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The limit of test retakes as testing approaches infinity

Bill Hanlon
Bill Hanlon

Math is unlike other subjects, sequencing and mastery of topics are essential as students progress through the curriculum.

The Clark County School District’s superintendent is proposing a grading solution that will not only negatively impact math instruction, but since math is the cornerstone on which science, engineering and technology are built upon, the grading proposal will also negatively impact our STEM initiative.

Playing with grading systems, report cards, etc. is not addressing the real issue facing our students. The real issue is, and has been, teacher quality. NV has a documented shortage of math teachers since 1985, that’s over 35 years.

That shortage has resulted in our students being taught by less than qualified staff. To cover that up, the district has hired people without degrees in the subject and relied on teachers with education degrees with math emphasis, alternative route to teacher licensure, such as TFA, long-term substitutes, daily short term or non-math teachers covering math periods when there are no subs available.

Sadly, the school administrators evaluating and supervising math teachers generally know a great deal less than the math teachers they are supervising. They have not, and cannot, provide recommendations in math content strategies that might actually improve instruction and help students learn.

Math is made more difficult for students when taught by teachers without the needed content knowledge – that has resulted in increased student failures and grade inflation.

We have eliminated semester exams, the high school exit exams and pushed students into the next course unprepared as ways to demonstrate progress. And now we are trying to install system-wide grade inflation with grading and report cards fixes which do not address classroom instruction and only camouflage the real issues students face.

Education Week reported just this past week that only one in four seniors performed proficiently in math based on the 2019 NAEP (National Assessment of Educational Progress, the nation’s report card).

NCES (National Center for Education Statistics) has also found that more students at all proficiency levels have started taking more advanced math courses, such as calculus and trig, but not surprisingly, that more advanced work has not, has not, translated to greater understanding of mathematics. We saw these same kinds of results in earlier studies that showed when students were pushed into algebra classes before they were ready they performed worse than students who did not four years later. Foundations matter!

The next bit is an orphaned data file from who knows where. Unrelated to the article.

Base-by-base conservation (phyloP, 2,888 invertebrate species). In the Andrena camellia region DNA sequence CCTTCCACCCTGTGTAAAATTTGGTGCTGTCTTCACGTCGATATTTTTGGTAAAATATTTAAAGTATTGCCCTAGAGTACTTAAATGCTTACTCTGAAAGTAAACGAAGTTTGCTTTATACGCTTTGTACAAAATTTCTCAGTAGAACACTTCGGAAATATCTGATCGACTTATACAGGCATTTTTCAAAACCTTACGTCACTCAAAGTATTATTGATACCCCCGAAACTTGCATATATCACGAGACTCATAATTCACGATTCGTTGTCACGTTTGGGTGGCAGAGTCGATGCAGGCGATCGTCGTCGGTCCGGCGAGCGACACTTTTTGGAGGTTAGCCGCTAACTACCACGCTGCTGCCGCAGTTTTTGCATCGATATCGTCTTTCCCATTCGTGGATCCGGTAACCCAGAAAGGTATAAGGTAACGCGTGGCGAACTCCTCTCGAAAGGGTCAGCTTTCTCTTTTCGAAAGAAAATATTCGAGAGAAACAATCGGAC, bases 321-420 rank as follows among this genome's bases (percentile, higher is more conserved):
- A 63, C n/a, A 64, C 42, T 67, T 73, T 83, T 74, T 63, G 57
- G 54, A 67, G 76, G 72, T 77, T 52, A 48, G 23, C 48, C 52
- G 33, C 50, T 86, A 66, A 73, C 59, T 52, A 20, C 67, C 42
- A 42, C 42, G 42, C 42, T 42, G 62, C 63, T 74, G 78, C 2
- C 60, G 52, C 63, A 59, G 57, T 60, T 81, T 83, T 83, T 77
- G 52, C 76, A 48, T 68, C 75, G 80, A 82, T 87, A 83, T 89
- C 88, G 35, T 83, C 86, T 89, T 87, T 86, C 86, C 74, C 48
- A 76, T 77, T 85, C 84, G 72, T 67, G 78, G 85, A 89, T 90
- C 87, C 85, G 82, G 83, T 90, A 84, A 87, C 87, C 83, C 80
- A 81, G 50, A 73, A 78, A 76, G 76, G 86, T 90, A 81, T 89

The percentage of 4th graders performing below the basic achievement level in science rose significantly in the last decade, to 27 percent, while the percentage at or above the “proficient” level fell in the same time, to 36 percent.

Clark County and Nevada in general has a problem that superintendents refuse to acknowledge publicly – teacher quality.

We have a very practical solution that results in improved grades, increased student achievement while addressing teachers’ preparation, improved instruction, holding students accountable, and a plan that parents support and feel is more than fair for their children. That solution is implementing the “6+1” Strategies that connect teachers’ preparation (which include identifying linkages, simple straight-forward examples, scaffolding, creating tests, etc.) to instruction (including the daily QCRP, CFP & weekly quizzes), student notes & homework that reflect and support those, test prep and assessments; the plus one stresses the importance of student-teacher relationships.

Those strategies have built in the linkages, understanding and the repetition struggling students need to be successful in math. Those strategies, when implemented fully, have resulted in exactly what superintendents are trying to address – higher grades, fewer failures – but more importantly actual increased student achievement and understanding.

The trustees should not approve the superintendent’s proposal that allows students to continually retake tests until they get the grade they want.

Bill Hanlon served on the Nevada State Board of Education, Regional Director of the National Association of State Boards of Education (NASBE) and as a member of the National Council for Accreditation of Teacher Education (NCATE) States Partnership Board.

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